Ever heard of Open House? It’s become quite a phenomenon and happens every year in different parts of the world. In London it’s in September. It makes it possible for anyone to get inside buildings which are often closed to the public the rest of the year. If you like buildings you’ll love Open House.

It was started in the midst of a recession in 1992 by Victoria Thornton who was very aware that there was little interest in contemporary architecture or public buildings other than what she calls ‘the heritage industry’.

To remedy this and ultimately raise the quality of what people would expect from the architecture within which they lived their lives, she started asking people in charge of outstanding buildings to open them to the public for one day in the year. However, when she began to call and write she got a resounding ‘No!’ from virtually everybody she approached. But she wasn’t put off.  Eventually she had a handful of buildings whose owners had agreed to open their doors and who were certainly leading the way in innovative design. Amongst these was the futuristic Lloyd’s of London in the city.

In that first year there were all of about 100 people who actually participated by visiting the buildings. And that could have been that. But Thornton kept going. Each year Open House would happen in September. Each year more people would show an interest in visiting buildings. Each year more owners began to realise that they could raise a building’s profile by participating.

And so it was that the number of visitors grew from 100 people in 1992 to 250,000 in 2011! This explosion of interest has been matched by the number of buildings which have opened their doors. In 2013 there were 800 buildings participating in the event. Now their owners come to her.

Not only that, the idea has spread internationally. There are now 20 cities around the world with annual Open House events.  New York was the first starting in 2001 and now has 185,000 people visiting different buildings. And the momentum continues: Thornton recently met with representatives from Buenos Aires and Delhi who want to replicate the idea.

If you live in an urban environment you are surrounded by buildings. These impact the quality of your life. Victoria Thornton wants to raise awareness, encourage informed dialogue and promote best practice. She wants people to be engaged and have a discriminating eye.  The more people have exposure to great buildings and enjoy them, the greater the likelihood of better buildings and a better urban environment.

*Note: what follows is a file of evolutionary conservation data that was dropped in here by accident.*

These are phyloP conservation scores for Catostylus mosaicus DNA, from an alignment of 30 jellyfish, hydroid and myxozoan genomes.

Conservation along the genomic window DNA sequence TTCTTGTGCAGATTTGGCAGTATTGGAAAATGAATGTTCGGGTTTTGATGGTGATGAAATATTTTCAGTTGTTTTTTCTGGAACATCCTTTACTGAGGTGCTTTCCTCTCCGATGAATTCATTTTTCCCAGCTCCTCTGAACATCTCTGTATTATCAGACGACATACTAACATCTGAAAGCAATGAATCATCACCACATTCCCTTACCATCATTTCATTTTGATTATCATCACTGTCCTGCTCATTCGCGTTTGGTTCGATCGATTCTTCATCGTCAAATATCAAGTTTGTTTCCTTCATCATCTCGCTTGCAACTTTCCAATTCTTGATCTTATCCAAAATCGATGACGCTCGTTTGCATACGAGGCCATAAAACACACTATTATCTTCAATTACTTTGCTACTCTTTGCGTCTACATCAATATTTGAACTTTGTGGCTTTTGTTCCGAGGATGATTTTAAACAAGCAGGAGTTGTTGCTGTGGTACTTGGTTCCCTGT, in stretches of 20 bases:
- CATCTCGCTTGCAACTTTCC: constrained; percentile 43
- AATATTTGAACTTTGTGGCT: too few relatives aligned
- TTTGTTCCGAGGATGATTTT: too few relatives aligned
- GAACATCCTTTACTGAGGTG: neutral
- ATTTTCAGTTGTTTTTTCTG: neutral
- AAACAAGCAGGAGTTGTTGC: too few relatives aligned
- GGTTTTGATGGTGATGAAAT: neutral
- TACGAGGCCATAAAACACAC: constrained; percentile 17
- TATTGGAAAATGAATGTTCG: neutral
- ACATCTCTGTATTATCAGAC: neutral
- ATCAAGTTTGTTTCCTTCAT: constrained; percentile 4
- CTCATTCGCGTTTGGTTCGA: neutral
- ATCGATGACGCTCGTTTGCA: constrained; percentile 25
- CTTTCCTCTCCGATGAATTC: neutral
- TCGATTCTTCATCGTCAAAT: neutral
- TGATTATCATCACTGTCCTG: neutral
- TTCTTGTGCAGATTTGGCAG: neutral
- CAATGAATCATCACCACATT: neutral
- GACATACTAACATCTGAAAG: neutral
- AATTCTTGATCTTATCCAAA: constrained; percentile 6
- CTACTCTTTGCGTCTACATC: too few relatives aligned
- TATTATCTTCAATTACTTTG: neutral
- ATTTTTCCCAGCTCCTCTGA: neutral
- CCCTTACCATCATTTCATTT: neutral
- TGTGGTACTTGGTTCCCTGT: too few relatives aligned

The Open House concept is now clearly a rip-roaring success. In the UK it is a highlight in lots of people’s calendars. Paulette and I always try to be in the UK on that particular weekend. The buildings we pick cover all sorts of styles and times.  This year one we got to was Horace Walpole’s amazing little gothic castle, Strawberry Hill, in Twickenham. Inside it’s like no other building you’ve ever been in.

It is rather fitting that not only did he create something quite unique; in 1754 he also coined a word that has become a staple of the English language which suggests a happy accident or a fortunate mistake and connotes finding something good or useful while not specifically looking for it. It was Walpole who first used the word serendipity. In a letter he said he formed it from the Persian fairy tale The Three Princes of Serendip whose heroes “were always making discoveries, by accidents and sagacity, of things they were not in quest of.”

That’s a pretty good description of the pleasure we experience with Open House. (It’s also what happens with innovative thinking). The range of buildings is extraordinary and all encompassing. From historic houses to large office complexes and now 10 Downing Street too! Everybody’s getting in on the act. The other thing is that it is all free: open access to everybody for the weekend. A brilliant idea and a great example of how you just need to keep going.

As she said “everyone thought I was mad” – and now it’s gone global.

Innovators take note.

Thank you Victoria!

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